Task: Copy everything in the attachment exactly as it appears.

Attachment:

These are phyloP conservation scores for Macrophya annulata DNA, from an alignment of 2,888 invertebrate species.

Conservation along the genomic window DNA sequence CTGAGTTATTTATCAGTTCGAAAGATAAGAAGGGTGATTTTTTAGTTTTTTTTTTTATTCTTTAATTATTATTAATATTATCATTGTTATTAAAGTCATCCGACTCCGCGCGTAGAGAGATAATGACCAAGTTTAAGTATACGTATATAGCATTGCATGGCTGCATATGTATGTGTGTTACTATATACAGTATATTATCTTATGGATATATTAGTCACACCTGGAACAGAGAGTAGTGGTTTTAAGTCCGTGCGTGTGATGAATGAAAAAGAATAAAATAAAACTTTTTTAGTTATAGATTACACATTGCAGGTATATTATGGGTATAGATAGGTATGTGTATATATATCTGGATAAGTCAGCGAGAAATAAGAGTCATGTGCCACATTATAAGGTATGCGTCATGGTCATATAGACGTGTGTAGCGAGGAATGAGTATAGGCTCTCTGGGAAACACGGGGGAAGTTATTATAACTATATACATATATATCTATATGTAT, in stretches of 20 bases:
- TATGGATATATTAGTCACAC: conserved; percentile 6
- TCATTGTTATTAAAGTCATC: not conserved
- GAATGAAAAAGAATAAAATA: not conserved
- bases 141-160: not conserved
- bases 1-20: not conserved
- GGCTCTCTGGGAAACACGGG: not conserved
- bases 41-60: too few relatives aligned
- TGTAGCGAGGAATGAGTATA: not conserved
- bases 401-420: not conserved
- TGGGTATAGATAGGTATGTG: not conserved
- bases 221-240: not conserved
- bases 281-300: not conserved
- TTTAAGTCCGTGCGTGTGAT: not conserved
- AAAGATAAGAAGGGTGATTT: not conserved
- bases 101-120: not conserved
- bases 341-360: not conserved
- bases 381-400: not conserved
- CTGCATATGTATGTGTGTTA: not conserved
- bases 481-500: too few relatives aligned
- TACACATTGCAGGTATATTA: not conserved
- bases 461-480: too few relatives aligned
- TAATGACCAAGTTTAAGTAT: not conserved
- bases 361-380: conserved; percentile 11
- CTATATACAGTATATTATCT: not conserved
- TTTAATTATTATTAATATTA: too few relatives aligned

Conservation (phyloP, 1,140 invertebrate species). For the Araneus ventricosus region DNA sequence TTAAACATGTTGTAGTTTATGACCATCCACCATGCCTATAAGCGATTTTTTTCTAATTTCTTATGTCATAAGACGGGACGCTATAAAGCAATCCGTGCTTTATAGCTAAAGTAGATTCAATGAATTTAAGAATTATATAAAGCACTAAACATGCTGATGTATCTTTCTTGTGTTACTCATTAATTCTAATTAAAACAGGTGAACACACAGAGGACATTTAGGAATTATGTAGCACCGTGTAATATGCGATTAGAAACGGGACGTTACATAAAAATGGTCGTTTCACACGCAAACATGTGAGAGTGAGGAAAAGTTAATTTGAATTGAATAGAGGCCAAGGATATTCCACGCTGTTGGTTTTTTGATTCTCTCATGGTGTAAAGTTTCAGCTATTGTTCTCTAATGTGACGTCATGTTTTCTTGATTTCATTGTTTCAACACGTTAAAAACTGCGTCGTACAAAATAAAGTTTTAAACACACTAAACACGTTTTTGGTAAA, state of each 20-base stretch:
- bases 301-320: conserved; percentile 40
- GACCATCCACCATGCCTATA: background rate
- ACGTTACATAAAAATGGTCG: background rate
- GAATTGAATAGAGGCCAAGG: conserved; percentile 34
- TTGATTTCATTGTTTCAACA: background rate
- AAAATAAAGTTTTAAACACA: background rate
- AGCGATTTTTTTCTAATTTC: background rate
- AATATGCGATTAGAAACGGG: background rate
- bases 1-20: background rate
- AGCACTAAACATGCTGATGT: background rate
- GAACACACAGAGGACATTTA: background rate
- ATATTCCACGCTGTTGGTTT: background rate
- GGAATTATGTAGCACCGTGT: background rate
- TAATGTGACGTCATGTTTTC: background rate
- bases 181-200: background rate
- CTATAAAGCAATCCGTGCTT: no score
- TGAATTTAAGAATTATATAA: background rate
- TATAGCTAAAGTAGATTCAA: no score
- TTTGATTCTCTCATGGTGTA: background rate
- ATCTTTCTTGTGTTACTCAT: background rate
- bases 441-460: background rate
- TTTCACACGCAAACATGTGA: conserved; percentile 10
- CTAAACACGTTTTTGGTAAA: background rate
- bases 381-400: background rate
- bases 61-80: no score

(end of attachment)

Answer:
These are phyloP conservation scores for Macrophya annulata DNA, from an alignment of 2,888 invertebrate species.

Conservation along the genomic window DNA sequence CTGAGTTATTTATCAGTTCGAAAGATAAGAAGGGTGATTTTTTAGTTTTTTTTTTTATTCTTTAATTATTATTAATATTATCATTGTTATTAAAGTCATCCGACTCCGCGCGTAGAGAGATAATGACCAAGTTTAAGTATACGTATATAGCATTGCATGGCTGCATATGTATGTGTGTTACTATATACAGTATATTATCTTATGGATATATTAGTCACACCTGGAACAGAGAGTAGTGGTTTTAAGTCCGTGCGTGTGATGAATGAAAAAGAATAAAATAAAACTTTTTTAGTTATAGATTACACATTGCAGGTATATTATGGGTATAGATAGGTATGTGTATATATATCTGGATAAGTCAGCGAGAAATAAGAGTCATGTGCCACATTATAAGGTATGCGTCATGGTCATATAGACGTGTGTAGCGAGGAATGAGTATAGGCTCTCTGGGAAACACGGGGGAAGTTATTATAACTATATACATATATATCTATATGTAT, in stretches of 20 bases:
- TATGGATATATTAGTCACAC: conserved; percentile 6
- TCATTGTTATTAAAGTCATC: not conserved
- GAATGAAAAAGAATAAAATA: not conserved
- bases 141-160: not conserved
- bases 1-20: not conserved
- GGCTCTCTGGGAAACACGGG: not conserved
- bases 41-60: too few relatives aligned
- TGTAGCGAGGAATGAGTATA: not conserved
- bases 401-420: not conserved
- TGGGTATAGATAGGTATGTG: not conserved
- bases 221-240: not conserved
- bases 281-300: not conserved
- TTTAAGTCCGTGCGTGTGAT: not conserved
- AAAGATAAGAAGGGTGATTT: not conserved
- bases 101-120: not conserved
- bases 341-360: not conserved
- bases 381-400: not conserved
- CTGCATATGTATGTGTGTTA: not conserved
- bases 481-500: too few relatives aligned
- TACACATTGCAGGTATATTA: not conserved
- bases 461-480: too few relatives aligned
- TAATGACCAAGTTTAAGTAT: not conserved
- bases 361-380: conserved; percentile 11
- CTATATACAGTATATTATCT: not conserved
- TTTAATTATTATTAATATTA: too few relatives aligned

Conservation (phyloP, 1,140 invertebrate species). For the Araneus ventricosus region DNA sequence TTAAACATGTTGTAGTTTATGACCATCCACCATGCCTATAAGCGATTTTTTTCTAATTTCTTATGTCATAAGACGGGACGCTATAAAGCAATCCGTGCTTTATAGCTAAAGTAGATTCAATGAATTTAAGAATTATATAAAGCACTAAACATGCTGATGTATCTTTCTTGTGTTACTCATTAATTCTAATTAAAACAGGTGAACACACAGAGGACATTTAGGAATTATGTAGCACCGTGTAATATGCGATTAGAAACGGGACGTTACATAAAAATGGTCGTTTCACACGCAAACATGTGAGAGTGAGGAAAAGTTAATTTGAATTGAATAGAGGCCAAGGATATTCCACGCTGTTGGTTTTTTGATTCTCTCATGGTGTAAAGTTTCAGCTATTGTTCTCTAATGTGACGTCATGTTTTCTTGATTTCATTGTTTCAACACGTTAAAAACTGCGTCGTACAAAATAAAGTTTTAAACACACTAAACACGTTTTTGGTAAA, state of each 20-base stretch:
- bases 301-320: conserved; percentile 40
- GACCATCCACCATGCCTATA: background rate
- ACGTTACATAAAAATGGTCG: background rate
- GAATTGAATAGAGGCCAAGG: conserved; percentile 34
- TTGATTTCATTGTTTCAACA: background rate
- AAAATAAAGTTTTAAACACA: background rate
- AGCGATTTTTTTCTAATTTC: background rate
- AATATGCGATTAGAAACGGG: background rate
- bases 1-20: background rate
- AGCACTAAACATGCTGATGT: background rate
- GAACACACAGAGGACATTTA: background rate
- ATATTCCACGCTGTTGGTTT: background rate
- GGAATTATGTAGCACCGTGT: background rate
- TAATGTGACGTCATGTTTTC: background rate
- bases 181-200: background rate
- CTATAAAGCAATCCGTGCTT: no score
- TGAATTTAAGAATTATATAA: background rate
- TATAGCTAAAGTAGATTCAA: no score
- TTTGATTCTCTCATGGTGTA: background rate
- ATCTTTCTTGTGTTACTCAT: background rate
- bases 441-460: background rate
- TTTCACACGCAAACATGTGA: conserved; percentile 10
- CTAAACACGTTTTTGGTAAA: background rate
- bases 381-400: background rate
- bases 61-80: no score